Earliest evidence of writing discovered in Indonesia

Human beings are nothing if not creative. Now it seems that the cradle of civilisation lay in Java, where scientists have identified what may be the earliest example of writing.

The extent to which prehistoric people were capable of speech is unknown. Early studies suggested that by 300,000 to 200,000 years ago the people now known as Homo erectus (one of the ancestors of Homo sapiens) had reached a stage when physiologically and psychologically they were equipped for speech. Most specialists credit Neanderthals who lived some 250,000 years ago with speech abilities not radically different from those of modern people.

But did writing follow speech – which would seem logical – or could it have preceded it? In the 1920s, excavating a rubbish heap in Ur, Mesopotamia, archaeologists discovered a letter written about 2,000 BCE by a merchant called Nanni to a business associate called Ea-nasir. The letter was written in cuneiform, named for the shape of its word signs and a direct descendant of the picture script invented by the Sumerian people about 3,100 BCE. Trading goods must have been a spur to devising a way of keeping accurate records and accounts.

In 1961 the Tartaria tablets were discovered in Romania, inscribed with symbols and dating back to around 5,300 BCE. In 1993 the Dispilio Tablet was unearthed at a Neolithic lakeshore settlement in Greece and carbon-dated to more or less the same period. And bones engraved with groups of lines or dots and going back just 20,000 to 30,000 years have been found in France from a period when Cro-Magnon men and women lived there. But lines and dots do not constitute written forms of words.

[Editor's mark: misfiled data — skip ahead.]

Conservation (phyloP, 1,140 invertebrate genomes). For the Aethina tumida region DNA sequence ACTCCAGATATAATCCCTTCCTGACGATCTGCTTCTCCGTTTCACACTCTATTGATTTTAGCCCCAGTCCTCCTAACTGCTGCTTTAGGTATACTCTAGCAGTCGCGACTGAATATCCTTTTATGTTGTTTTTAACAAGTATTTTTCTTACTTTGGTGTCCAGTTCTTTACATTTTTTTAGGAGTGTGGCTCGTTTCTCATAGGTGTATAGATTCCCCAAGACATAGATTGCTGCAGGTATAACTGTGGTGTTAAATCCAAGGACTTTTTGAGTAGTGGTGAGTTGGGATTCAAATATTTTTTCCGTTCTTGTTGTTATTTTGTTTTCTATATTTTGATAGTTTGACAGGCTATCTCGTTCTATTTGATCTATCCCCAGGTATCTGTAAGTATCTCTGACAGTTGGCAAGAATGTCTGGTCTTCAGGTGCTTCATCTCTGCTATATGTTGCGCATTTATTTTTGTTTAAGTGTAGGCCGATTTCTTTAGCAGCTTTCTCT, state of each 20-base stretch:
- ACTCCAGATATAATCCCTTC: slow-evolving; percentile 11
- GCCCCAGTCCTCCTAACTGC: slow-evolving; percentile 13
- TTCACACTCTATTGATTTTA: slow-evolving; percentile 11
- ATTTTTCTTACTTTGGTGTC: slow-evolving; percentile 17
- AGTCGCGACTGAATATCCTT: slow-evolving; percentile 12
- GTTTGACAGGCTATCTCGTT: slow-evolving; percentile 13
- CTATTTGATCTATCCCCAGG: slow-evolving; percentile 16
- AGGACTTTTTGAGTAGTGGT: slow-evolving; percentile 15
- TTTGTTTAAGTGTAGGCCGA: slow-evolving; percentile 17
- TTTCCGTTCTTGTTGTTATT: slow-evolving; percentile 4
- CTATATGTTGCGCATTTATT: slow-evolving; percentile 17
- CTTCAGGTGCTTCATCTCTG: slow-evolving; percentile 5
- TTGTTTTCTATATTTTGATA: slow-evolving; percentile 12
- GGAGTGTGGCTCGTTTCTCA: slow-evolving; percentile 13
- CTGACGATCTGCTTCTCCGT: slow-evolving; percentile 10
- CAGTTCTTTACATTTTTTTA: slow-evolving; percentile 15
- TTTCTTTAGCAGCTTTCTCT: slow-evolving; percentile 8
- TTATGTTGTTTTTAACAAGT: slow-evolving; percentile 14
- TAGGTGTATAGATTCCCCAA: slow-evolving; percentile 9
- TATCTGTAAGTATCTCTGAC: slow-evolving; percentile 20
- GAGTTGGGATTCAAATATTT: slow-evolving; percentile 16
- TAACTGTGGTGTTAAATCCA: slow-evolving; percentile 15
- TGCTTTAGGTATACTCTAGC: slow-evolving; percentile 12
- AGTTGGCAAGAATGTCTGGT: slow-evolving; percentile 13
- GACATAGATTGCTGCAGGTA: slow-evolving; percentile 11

Writing is a shift towards using a picture or a symbol to represent not the object itself but the sound of its name: in other words, from pictorial writing to phonetic writing. Anthropologists seeking the smoking gun of this shift may have found it in Indonesia.

At the end of the 19th century, Dutch anatomist and geologist Eugene Dubois (discoverer of Java man – the first known fossil of Homo erectus) collected hundreds of ancient freshwater mussel shells on the banks of the Solo River in East Java. At the time it went unnoticed that one of the specimens had been written on. Recently scientists have been re-examining the shells and found that they date back 430,000 to 540,000 years. This makes the one with the writing much older than any of the previous finds in Greece, Romania, or Mesopotamia.

So far, experts have been unable to decipher the writing, but speculation is rife that a lot can be learned from this seashell cast up on the shores of time. Homo erectus or Java man was previously believed only to drink coffee. The annals of human evolution may now have to be rewritten.



2 comments on “Earliest evidence of writing discovered in Indonesia

  1. Peter Horsfield says:

    Fascinating. I’ve often found it interesting that the earliest uses of writing were largely for commerce.

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